ILLINOIS APPELLATE COURT FIRST DISTRICT (5TH DIVISION) REVERSED AND REMANDED.
OPINION FILED NOVEMBER 15, 1985.
JOAN STRZELCZYK ET AL., PLAINTIFFS-APPELLANTS,
STATE FARM MUTUAL AUTOMOBILE INSURANCE COMPANY, DEFENDANT-APPELLEE.
Appeal from the Circuit Court of Cook County; the Hon. George
W. Rothschild, Judge, presiding.
JUSTICE SULLIVAN DELIVERED THE OPINION OF THE COURT:
This appeal is from a summary judgment for defendant in a declaratory judgment action brought by plaintiffs to recover medical payment benefits under certain policies of automobile insurance issued by defendant.
Plaintiffs, Joan Strzelczyk and her parents, Raymond and Ann Strzelczyk, filed a five-count complaint seeking a declaration that they are entitled to collect medical payments benefits under two separate automobile insurance policies issued by defendant to Joan and Raymond, an award of damages, and attorney fees.
The facts giving rise to this litigation are largely undisputed. On March 1, 1982, Joan and Ann sustained bodily injuries while riding on a bus owned by the Chicago Transit Authority (CTA), which carried no medical payment insurance coverage for persons so injured while passengers on its buses. Joan filed a claim, as the named insured, for $4,022.76 under the medical payments coverage section of her policy, and a claim was filed on Ann's behalf as the spouse of a named insured, for $633.46 under the same section of the separate policy issued to Raymond. Both policies contained identical medical payments coverage provisions which provided, in relevant part, that defendant agreed to pay reasonable medical expenses, up to $25,000, for services furnished as a result of accidental bodily injury sustained by the named insured, his or her spouse or their relatives defined as persons related to the named insured who live in the same household therewith while occupying a non-owned car.
After payment of the original claims, Joan submitted a second claim for $4,022.86 as a relative under Raymond's policy. Similarly, a second claim for $633.46 was filed by Ann as a relative under Joan's policy. Although there was no dispute that Joan and Ann qualified as relatives under the terms of those policies, defendant denied the claims on the basis of its prior payment to them of the medical expenses benefits sought, and plaintiffs then instituted this action. The parties filed cross-motions for summary judgment, and after hearings thereon the trial court entered judgment for defendant. This appeal followed.
Plaintiffs contend that the trial court erred in ruling that they are limited to a single recovery of medical payments benefits, arguing that since they qualify for such coverage under two separate contracts of insurance, for which two separate premiums were paid, they are entitled to recover under both.
Defendant argues, as it did in the trial court, that (1) by virtue of its payment to Joan and Ann on their initial claims, an "excess clause" contained in each policy was then activated, precluding further recovery by either of them and (2) in any event, under Illinois law, it is obligated only to indemnify plaintiffs for actual medical expenses incurred as a result of the accident and not to provide double indemnity.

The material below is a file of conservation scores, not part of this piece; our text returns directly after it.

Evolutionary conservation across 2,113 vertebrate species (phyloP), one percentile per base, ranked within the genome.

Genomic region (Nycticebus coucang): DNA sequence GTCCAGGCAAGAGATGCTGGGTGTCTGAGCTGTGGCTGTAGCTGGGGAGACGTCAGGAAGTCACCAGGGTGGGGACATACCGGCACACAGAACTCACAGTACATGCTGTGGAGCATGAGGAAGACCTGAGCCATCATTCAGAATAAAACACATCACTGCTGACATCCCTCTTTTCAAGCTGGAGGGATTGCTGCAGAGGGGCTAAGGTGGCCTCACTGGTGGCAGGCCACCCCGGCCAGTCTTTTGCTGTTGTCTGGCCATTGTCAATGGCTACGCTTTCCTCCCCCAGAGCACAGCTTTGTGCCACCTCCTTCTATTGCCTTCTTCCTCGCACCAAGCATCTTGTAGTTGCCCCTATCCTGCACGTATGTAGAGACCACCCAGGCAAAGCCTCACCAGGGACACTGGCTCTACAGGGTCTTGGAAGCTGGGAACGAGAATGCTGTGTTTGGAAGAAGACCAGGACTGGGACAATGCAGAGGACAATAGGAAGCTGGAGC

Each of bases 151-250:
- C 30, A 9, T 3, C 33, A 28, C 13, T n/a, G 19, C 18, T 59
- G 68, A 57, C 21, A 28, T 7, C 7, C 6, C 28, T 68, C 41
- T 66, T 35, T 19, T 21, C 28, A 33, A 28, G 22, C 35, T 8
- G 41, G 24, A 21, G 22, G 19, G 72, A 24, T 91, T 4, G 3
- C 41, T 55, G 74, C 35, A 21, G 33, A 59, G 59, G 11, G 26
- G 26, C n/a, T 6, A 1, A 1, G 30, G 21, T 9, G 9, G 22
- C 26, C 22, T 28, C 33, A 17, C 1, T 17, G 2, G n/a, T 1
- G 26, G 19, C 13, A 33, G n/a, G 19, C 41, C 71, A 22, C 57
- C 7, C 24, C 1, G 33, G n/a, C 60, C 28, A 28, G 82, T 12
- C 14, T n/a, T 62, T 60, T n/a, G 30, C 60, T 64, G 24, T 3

• 1 As a preliminary matter, plaintiffs assert that under section 2-613(d) of the Code of Civil Procedure (Ill. Rev. Stat. 1983, ch. 110, par. 2-613(d)), defendant's failure to raise the applicability of the excess clause as an affirmative defense until the filing of its motion for summary judgment resulted in a waiver thereof. While it is true that section 2-613(d) provides that "the facts constituting any affirmative defense * * * must be plainly set forth in the answer" (Ill. Rev. Stat. 1983, ch. 110, par. 2-613(d)), numerous cases have held that since Illinois law permits a defendant to file a motion for summary judgment at any time even before an answer an affirmative defense raised in such a motion is timely and may be considered, even though not raised in defendant's answer. Chaplin v. Geiser (1979), 79 Ill. App.3d 435, 398 N.E.2d 628; Florsheim v. Travelers Indemnity Co. (1979), 75 Ill. App.3d 298, 393 N.E.2d 1223; Schultz v. American National Bank & Trust Co. (1976), 40 Ill. App.3d 800, 352 N.E.2d 310.
• 2-4 Turning then to the substance of the parties' contentions, we note that the general rules governing the interpretation of contracts of insurance do not differ from those controlling in other contract cases (Jensen v. New Amsterdam Insurance Co. (1965), 65 Ill. App.2d 407, 213 N.E.2d 141). When construing an insurance policy, the court's primary concern is to give effect to the intent of the parties as expressed by the contract (State Farm Mutual Automobile Insurance Co. v. Schmitt (1981), 94 Ill. App.3d 1062, 419 N.E.2d 601). In so doing, words are to be given their plain and ordinary meaning (Rivota v. Kaplan (1977), 49 Ill. App.3d 910, 364 N.E.2d 337), and where a clause is clear and unambiguous, it will be applied as written unless it otherwise contravenes public policy (Menke v. Country Mutual Insurance Co. (1980), 78 Ill.2d 420, 401 N.E.2d 539). However, ambiguous provisions must be construed in favor of the insured and against the insurer (Menke v. Country Mutual Insurance Co. (1980), 78 Ill.2d 420, 401 N.E.2d 539; Squire v. Economy Fire & Casualty Co. (1977), 69 Ill.2d 167, 370 N.E.2d 1044), the underlying rationale for which is that contracts of insurance do not result from negotiation but are drafted by the insurer and submitted to the prospective insured for acceptance without change (State Farm Mutual Automobile Insurance Co. v. Schmitt (1981), 94 Ill. App.3d 1062, 419 N.E.2d 601); and in determining whether there is an ambiguity, the clause must be read in its factual context, not in isolation (Menke v. Country Mutual Insurance Co. (1980), 78 Ill.2d 420, 401 N.E.2d 539; Glidden v. Farmers Automobile Insurance Association (1974), 57 Ill.2d 330, 312 N.E.2d 247). Finally, where an insurer attempts to limit liability by excluding coverage under certain circumstances, it has the burden of showing that the claim falls within the exclusion relied upon since it is presumed that the insured intended to obtain coverage and that the insurer would have stated any such exclusions clearly and specifically. State Farm Fire & Casualty Co. v. Moore (1981), 103 Ill. App.3d 250, 430 N.E.2d 641.